How Patient Education Can Increase Compassion in Healthcare

Healthwise Communications Team

At the recent Patient Experience Symposium, compassion in healthcare was a hot topic. The keynote speaker, Dr. Stephen Trzeciak, shared not only how compassion improves the patient experience, but also how it can help clinicians avoid burnout. It got us thinking about how patient education can help extend compassion to patients too.

A healthcare provider compassionately puts a hand on the shoulder of a patient


The compassion problem in healthcare

Compassionate healthcare means care that includes both empathy and action. In other words, patients receiving compassionate care feel they’re heard and understood—that’s the empathy. But they also see that clinicians take action to help them. Based on that definition, surveys show that nearly half of Americans believe our healthcare system isn’t compassionate. Are these patients’ feelings founded? As it turns out, yes. One study showed that physicians miss 60% to 90% of opportunities to respond to patients with compassion.

During his talk, Dr. Trzeciak spoke about how patients mainly remember two specific things five years after they experience a traumatic medical event: the pain they felt, and the compassion they received. Dr. Trzeciak recounted a meeting he had with one patient’s sister. He had to tell the woman that her brother likely wouldn’t make it through the night. The woman asked Dr. Trzeciak if he remembered her. She then told him that seven years before, when her mother was at the same hospital near the end of her life, Dr. Trzeciak had given her the same talk. As her mother passed, she said the nurses were like angels for the compassion they showed. Most remarkable, even seven years later, whenever this woman remembered her mother’s death, the memory of the nurses still made her feel better.

Compassion makes patients feel better, but compassion during a doctor’s visit is about more than warm fuzzy feelings—compassionate care is also linked with improved outcomes and patient adherence. More compassion is a potent solution to many of the challenges in healthcare.

How can we make healthcare more compassionate?

Even if we know healthcare needs more compassion, what can we do to make it happen? Despite the conventional wisdom that caring too much will burn out clinicians, research shows a negative correlation between compassion and burnout. In other words, the more compassion a clinician shows, the lower their rate of burnout.

As Dr. Trzeciak said in his Patient Experience Symposium presentation, “If you care deeply about people and have relationships that flow from that, then you get the fulfilling part of what it means to take care of patients…If you don’t have that, all you’re left with is a super stressful job.”

And showing more compassion doesn’t have to be complicated. One study found that using an “enhanced compassion” intervention during patient encounters effectively reduced patient anxiety. The intervention was simple: at the beginning and end of the visit, the clinician verbally acknowledged that patients were going through a tough experience and ensured them that the clinician was there for them. This intervention only took clinicians 40 seconds.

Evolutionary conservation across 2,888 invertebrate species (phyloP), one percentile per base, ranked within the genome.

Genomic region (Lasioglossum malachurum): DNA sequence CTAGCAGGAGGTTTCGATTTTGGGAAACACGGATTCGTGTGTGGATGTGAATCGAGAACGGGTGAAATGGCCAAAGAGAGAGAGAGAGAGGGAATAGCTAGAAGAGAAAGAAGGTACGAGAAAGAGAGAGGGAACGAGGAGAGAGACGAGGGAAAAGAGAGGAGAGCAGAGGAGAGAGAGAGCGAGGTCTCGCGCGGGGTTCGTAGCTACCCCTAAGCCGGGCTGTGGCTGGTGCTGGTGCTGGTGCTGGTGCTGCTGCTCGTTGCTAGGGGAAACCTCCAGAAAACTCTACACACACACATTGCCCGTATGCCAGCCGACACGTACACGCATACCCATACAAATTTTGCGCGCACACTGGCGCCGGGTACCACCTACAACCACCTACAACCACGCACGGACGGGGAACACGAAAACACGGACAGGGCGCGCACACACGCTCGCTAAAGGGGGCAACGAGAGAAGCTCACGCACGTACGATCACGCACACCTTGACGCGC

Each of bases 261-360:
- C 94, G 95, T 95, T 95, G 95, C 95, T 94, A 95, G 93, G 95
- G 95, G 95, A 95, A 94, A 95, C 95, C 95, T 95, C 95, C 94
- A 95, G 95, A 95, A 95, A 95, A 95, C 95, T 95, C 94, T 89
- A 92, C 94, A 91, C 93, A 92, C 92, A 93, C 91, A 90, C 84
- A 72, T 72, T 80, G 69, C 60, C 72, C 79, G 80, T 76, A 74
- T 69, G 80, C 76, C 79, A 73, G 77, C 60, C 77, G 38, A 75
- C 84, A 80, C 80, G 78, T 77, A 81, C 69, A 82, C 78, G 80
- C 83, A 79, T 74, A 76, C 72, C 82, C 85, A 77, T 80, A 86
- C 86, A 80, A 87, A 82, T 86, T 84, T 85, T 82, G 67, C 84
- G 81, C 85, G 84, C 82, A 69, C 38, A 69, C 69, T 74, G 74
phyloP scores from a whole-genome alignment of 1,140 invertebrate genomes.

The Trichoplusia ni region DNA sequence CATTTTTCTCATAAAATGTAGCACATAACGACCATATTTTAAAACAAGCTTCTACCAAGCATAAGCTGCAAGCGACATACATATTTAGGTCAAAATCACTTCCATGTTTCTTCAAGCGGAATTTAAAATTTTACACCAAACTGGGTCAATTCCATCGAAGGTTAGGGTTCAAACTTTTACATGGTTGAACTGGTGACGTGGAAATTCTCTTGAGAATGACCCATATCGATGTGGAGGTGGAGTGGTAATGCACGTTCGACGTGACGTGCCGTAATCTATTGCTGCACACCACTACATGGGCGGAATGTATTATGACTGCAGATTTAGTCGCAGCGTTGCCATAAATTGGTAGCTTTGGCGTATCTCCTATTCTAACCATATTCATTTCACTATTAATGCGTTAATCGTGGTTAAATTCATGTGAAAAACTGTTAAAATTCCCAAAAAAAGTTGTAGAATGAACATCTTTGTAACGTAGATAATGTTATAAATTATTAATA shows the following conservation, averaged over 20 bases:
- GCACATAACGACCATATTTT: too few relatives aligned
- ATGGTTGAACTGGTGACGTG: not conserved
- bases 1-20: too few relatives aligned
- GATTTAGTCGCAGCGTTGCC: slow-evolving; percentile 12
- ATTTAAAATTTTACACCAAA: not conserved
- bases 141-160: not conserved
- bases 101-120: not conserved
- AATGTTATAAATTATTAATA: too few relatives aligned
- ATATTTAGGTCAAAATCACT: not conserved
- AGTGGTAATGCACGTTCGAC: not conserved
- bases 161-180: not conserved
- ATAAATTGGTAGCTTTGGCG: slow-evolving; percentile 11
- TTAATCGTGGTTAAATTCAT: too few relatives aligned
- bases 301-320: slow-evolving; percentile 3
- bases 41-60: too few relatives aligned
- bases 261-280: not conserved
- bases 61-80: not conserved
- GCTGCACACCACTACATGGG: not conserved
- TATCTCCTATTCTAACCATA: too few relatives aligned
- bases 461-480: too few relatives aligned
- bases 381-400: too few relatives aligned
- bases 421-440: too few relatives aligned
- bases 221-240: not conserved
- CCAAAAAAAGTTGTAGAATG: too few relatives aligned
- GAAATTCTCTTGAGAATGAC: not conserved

But compassion goes beyond clinicians. If compassion means patients feel heard and understood, patient education can also make a difference.

A healthcare provider shows a patient educational content on a laptop


How can patient education increase compassion?

Although health education is not a person with a reassuring voice, education can be created in a way that makes patients feel understood and shows empathy for the patient.

Here are just a few ways to increase compassion in health education:

  • Rather than pages of text, patient education can show compassion for everyone—(including those with low literacy—by using pictures and plain language to share information clearly and quickly.
  • Patient education can also show compassion by depicting diversity, so patients can see themselves in the education they receive.
  • Patient education can also take an empathetic and optimistic tone. Health issues don’t indicate personal failure, and rather than evoking shame, education can make patients feel empowered to make a change.

What Healthwise is doing to increase compassion in patient education

Since compassion is so important, we’re working to ensure Healthwise patient education does its part. One Healthwise client, Atrium Health, shared the impact on their mission after seeing some of our recent education updates.

Here’s what they said:

“At Atrium Health, we were excited to learn about Healthwise’s Visual Patient Instructions and the updates to their heart failure and postpartum videos, which focus on support and hope for managing your condition,” said Hope Brooks, Senior Patient Experience Consultant at Atrium Health. “These content changes align with our health literacy goals and mission, which is to improve health, elevate hope, and advance healing—for ALL. We have learned that patients and caregivers need more than just medical facts. They need to feel empowered to manage their conditions.”

“Our patients and family members have different levels of literacy and health literacy. Having patient instructions based mainly on pictures will help us reach more people. Also, health literacy can change based on your situation. Even healthcare professionals can struggle to understand when they don’t feel well, have anxiety, or get diagnosed with a scary disease. Simple patient instructions can benefit everyone.”

Healthwise continues to create and refine health education that makes all patients feel seen and heard—and to increase the compassion patients feel during their healthcare experiences. Contact us if you’d like more information about Healthwise health education.